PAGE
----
In the Spotlight

talks to indie band, Larkins, about their success and explores a new music platform in York

All Images: Priti Shikotra

Whichever year you’re in, you’ll probably be feeling the pressure of looming internship or graduate scheme deadlines round about now. You only have to try to book a Careers appointment at 8am a couple of days in a row to know that life after university is on everyone’s minds. But with Careers Fairs coming at you left right and centre, it’s sometimes easy to forget about the opportunities there for students hoping to enter into a different kind of industry.

I catch up with a group of guys who have done just that. Having made a name for themselves in the Manchester music scene last year, Larkins are now seeing their fan-base grow beyond the UK, with a recent gig taking place in Berlin. Speaking to Dom (Lead Guitar/Synth), I ask him about how they came together as a band. “Me and Josh (Lead Vocals/Guitar) have been playing music together since we were about 13 years old in secondary school, and started the band together at the end of college. We were introduced to Henry (Bass) through our old guitar teacher and loved his style, so he joined a little later on, and Joe (Drums) joined in late 2016.”

It’s such a competitive, brutal industry that there’s no way you can get into it without really working hard.

Both Henry and Joe are currently studying music at university, and Dom has recently graduated, so I ask Dom what he would say to aspiring student bands in York. “I think you’ve just got to put everything into it. It’s such a competitive, brutal industry that there’s no way you can get into it without really working hard. Obviously the music should be the focus, but there are so many more aspects of being in a band that are important, like ‘image’ for example. In an industry that is predominantly online, the look and aesthetics of an artist are so important.”

I find what Dom says about a band’s ‘image’ interesting, especially considering the bands that typically come to mind when someone says “indie band from Manchester”. Dom tells me that “Manchester is an amazing place for live music. It is a city with such an incredibly rich musical history and I think it’s something that, as a city, it’s extremely proud of.” At the same time, “Manchester is often summed up with Oasis, The Stone Roses and The Smiths, but there is a much wider variety of indie music coming through, with bands like Everything Everything, The 1975, and Blossoms all … summing up a new generation of Manchester music.”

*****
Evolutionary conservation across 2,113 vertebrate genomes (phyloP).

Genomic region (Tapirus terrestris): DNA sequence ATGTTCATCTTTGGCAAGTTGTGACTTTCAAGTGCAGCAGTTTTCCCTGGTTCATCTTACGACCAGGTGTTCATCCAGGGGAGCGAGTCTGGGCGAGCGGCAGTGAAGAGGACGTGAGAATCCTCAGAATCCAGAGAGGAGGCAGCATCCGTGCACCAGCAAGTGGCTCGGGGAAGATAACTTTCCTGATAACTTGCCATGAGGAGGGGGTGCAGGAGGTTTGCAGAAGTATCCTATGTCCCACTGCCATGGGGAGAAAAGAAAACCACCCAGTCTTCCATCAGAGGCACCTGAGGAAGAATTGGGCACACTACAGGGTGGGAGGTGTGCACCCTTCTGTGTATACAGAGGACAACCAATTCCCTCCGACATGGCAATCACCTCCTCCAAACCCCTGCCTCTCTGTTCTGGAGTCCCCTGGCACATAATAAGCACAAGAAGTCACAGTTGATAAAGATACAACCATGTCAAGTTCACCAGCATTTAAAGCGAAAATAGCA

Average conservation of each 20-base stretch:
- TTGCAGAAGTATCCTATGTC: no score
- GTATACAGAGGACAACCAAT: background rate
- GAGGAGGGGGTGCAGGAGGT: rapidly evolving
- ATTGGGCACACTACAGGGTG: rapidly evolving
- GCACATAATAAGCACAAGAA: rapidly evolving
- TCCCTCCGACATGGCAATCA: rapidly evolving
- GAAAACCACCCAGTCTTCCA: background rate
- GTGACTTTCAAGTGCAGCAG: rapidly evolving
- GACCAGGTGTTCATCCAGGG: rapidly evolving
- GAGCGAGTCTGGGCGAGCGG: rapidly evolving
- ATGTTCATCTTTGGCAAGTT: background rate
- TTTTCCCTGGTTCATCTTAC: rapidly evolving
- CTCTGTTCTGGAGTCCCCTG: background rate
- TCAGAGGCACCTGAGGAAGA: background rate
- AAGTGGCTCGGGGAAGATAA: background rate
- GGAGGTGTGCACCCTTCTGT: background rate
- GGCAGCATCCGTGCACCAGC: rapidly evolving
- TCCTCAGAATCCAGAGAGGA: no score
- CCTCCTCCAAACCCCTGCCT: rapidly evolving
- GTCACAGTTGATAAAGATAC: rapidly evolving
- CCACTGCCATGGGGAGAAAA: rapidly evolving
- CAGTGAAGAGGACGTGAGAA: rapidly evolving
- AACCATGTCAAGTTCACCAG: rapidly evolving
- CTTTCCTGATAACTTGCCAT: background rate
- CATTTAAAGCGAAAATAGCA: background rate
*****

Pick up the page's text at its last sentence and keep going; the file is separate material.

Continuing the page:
Unable to resist, I ask Dom for Larkins’ opinions on Liam Gallagher’s recent comeback. “We were very surprised at how good the album sounds and how well it’s gone down with the public. It’s not necessarily something that we’d listen to regularly, but there are some class tunes on there. We’re digging ‘For What It’s Worth’.” Well played, Dom, well played.

As well as their image, which they describe as “far from the typical masculine posturing of much of Manchester’s indie output”, Dom and I discuss Larkins’ general ethos. I met the band when I stumbled across them in a bar in Leeds, drawn to their fresh sound and sharp vocals. After their set, my friend and I (very excited and a couple of cocktails in) spoke to Josh, who seemed to take a genuine interest in chatting to us. I found this very appealing, and was surprised to find out afterwards that they had recently returned from playing in Berlin with Cassia and Glass Caves, as well as having played a set at Kendal Calling.

My surprise was not a reflection of their musical standard, but at how they could remain so humble. I ask Dom whether this is something he thinks could change as Larkins gains in popularity. “It’s definitely something we think about all the time […] we’re extremely grateful to everyone that makes an effort to come and see us! That ethos will definitely stay the same: we love speaking to people after gigs and connecting with fans.”